Dr. Stephen Davies, Associate Professor of Neurosurgery at the University of Colorado Denver School of Medicine, reported that in collaboration with researchers at the University of Rochester, NY his research team has transplanted two types of the major support cells of the brain and spinal cord, cells called astrocytes. These two types of astrocytes, which are both made from the same embryo-derived stem cell-like precursor cell, have remarkably different effects on the spinal repair process.
Using signal molecules known to be involved in the generation of embryonic astrocytes during spinal cord development, the researchers were able to make pure cultures of two different types of astrocytes from the GRP cells.
When Dr. Davies and his team transplanted these two types of astrocytes into the injured spinal cord, they had dramatically different effects. One type of astrocyte called GDAsBMP was remarkably effective at promoting nerve regeneration and recovery of limb motion when transplanted into spinal cord injuries. However, the other type of astrocyte cell generated called GDAsCNTF, not only failed to promote nerve fiber regeneration or functional recovery but also caused neuropathic pain, a severe side effect that was not seen in rats treated with GDAsBMP.
“To our knowledge, this is the first time that two distinct sub-types of astrocyte support cells generated from a common stem cell-like precursor cell have been shown to have robustly different effects when transplanted into the injured adult nervous system,” co-author Dr. Mayer-Proschel said.
Transplantation of the stem cell-like precursor cells without first turning them into astrocytes, also caused pain syndromes and no spinal repair. Davies said “It has long been a concern that therapies that promote growth of nerve fibers in the injured spinal cord would also cause sprouting of pain circuits. However, by using GDAsBMP to repair spinal cord injuries we can have all the gains without the pain, while these other cell types appear to provide the opposite – pain but no gain.” The research teams considered the distinction between the effects of GDAsBMP, GDAsCNTF and GRP cells a “breakthrough” that might change the way stem cell technologies are used to repair spinal cord injuries.
Controlling the development of stem cells immediately before transplanting them into injured spinal cords is essential because doctors cannot rely on the injured tissues of the body to create the right types of cells from “naïve” stem cells. Co-author Mark Noble said “These studies are particularly exciting in addressing two of the most significant challenges to the field of stem cell medicine – defining the optimal cell for tissue repair and identifying means by which inadequately characterized approaches may actually cause harm.’ To that end, the researchers are developing a safe, efficient and cost-effective way to make human GDAsBMP with an eye toward testing this new stem cell technology in humans.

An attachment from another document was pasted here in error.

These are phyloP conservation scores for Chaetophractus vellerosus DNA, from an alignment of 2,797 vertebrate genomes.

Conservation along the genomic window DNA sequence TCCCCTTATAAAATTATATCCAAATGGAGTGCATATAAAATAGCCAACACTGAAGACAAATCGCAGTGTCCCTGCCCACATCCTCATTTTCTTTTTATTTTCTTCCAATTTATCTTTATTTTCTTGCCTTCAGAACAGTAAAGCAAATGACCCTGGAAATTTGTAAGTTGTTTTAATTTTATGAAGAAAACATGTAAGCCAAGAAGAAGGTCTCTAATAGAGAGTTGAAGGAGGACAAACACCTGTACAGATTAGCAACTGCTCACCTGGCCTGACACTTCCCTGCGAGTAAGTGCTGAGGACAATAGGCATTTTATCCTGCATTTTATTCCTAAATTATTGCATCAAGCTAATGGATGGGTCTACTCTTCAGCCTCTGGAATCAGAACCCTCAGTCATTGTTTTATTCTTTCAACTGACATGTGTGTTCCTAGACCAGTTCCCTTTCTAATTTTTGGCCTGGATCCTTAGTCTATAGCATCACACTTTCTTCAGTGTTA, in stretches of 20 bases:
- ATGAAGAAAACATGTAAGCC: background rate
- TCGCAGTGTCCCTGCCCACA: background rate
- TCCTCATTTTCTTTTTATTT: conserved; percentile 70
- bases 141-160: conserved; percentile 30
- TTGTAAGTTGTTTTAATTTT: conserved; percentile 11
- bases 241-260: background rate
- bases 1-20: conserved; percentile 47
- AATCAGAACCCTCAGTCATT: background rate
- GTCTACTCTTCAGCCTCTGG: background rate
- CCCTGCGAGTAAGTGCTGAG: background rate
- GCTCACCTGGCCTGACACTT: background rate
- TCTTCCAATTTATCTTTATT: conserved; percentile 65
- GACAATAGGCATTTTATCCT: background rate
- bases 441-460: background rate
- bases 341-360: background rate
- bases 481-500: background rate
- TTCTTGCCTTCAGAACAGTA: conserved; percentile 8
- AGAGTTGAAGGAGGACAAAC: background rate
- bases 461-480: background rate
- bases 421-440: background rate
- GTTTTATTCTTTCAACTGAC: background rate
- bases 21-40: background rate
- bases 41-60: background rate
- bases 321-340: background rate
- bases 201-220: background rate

Charlotte Webber | alfa
The Secret of the Rock Drawings
24.05.2019 | Max-Planck-Institut für Chemie
Chemical juggling with three particles
24.05.2019 | Rheinische Friedrich-Wilhelms-Universität Bonn
A new assessment of NASA's record of global temperatures revealed that the agency's estimate of Earth's long-term temperature rise in recent decades is accurate to within less than a tenth of a degree Fahrenheit, providing confidence that past and future research is correctly capturing rising surface temperatures.
The most complete assessment ever of statistical uncertainty within the GISS Surface Temperature Analysis (GISTEMP) data product shows that the annual values...
Physicists at the University of Basel are able to show for the first time how a single electron looks in an artificial atom. A newly developed method enables them to show the probability of an electron being present in a space. This allows improved control of electron spins, which could serve as the smallest information unit in a future quantum computer. The experiments were published in Physical Review Letters and the related theory in Physical Review B.
The spin of an electron is a promising candidate for use as the smallest information unit (qubit) of a quantum computer. Controlling and switching this spin or...
Engineers at the University of Tokyo continually pioneer new ways to improve battery technology. Professor Atsuo Yamada and his team recently developed a...
With a quantum coprocessor in the cloud, physicists from Innsbruck, Austria, open the door to the simulation of previously unsolvable problems in chemistry, materials research or high-energy physics. The research groups led by Rainer Blatt and Peter Zoller report in the journal Nature how they simulated particle physics phenomena on 20 quantum bits and how the quantum simulator self-verified the result for the first time.
Many scientists are currently working on investigating how quantum advantage can be exploited on hardware already available today. Three years ago, physicists...
'Quantum technologies' utilise the unique phenomena of quantum superposition and entanglement to encode and process information, with potentially profound benefits to a wide range of information technologies from communications to sensing and computing.
However a major challenge in developing these technologies is that the quantum phenomena are very fragile, and only a handful of physical systems have been...
29.04.2019 | Event News
17.04.2019 | Event News
15.04.2019 | Event News
24.05.2019 | Physics and Astronomy
24.05.2019 | Medical Engineering
24.05.2019 | Life Sciences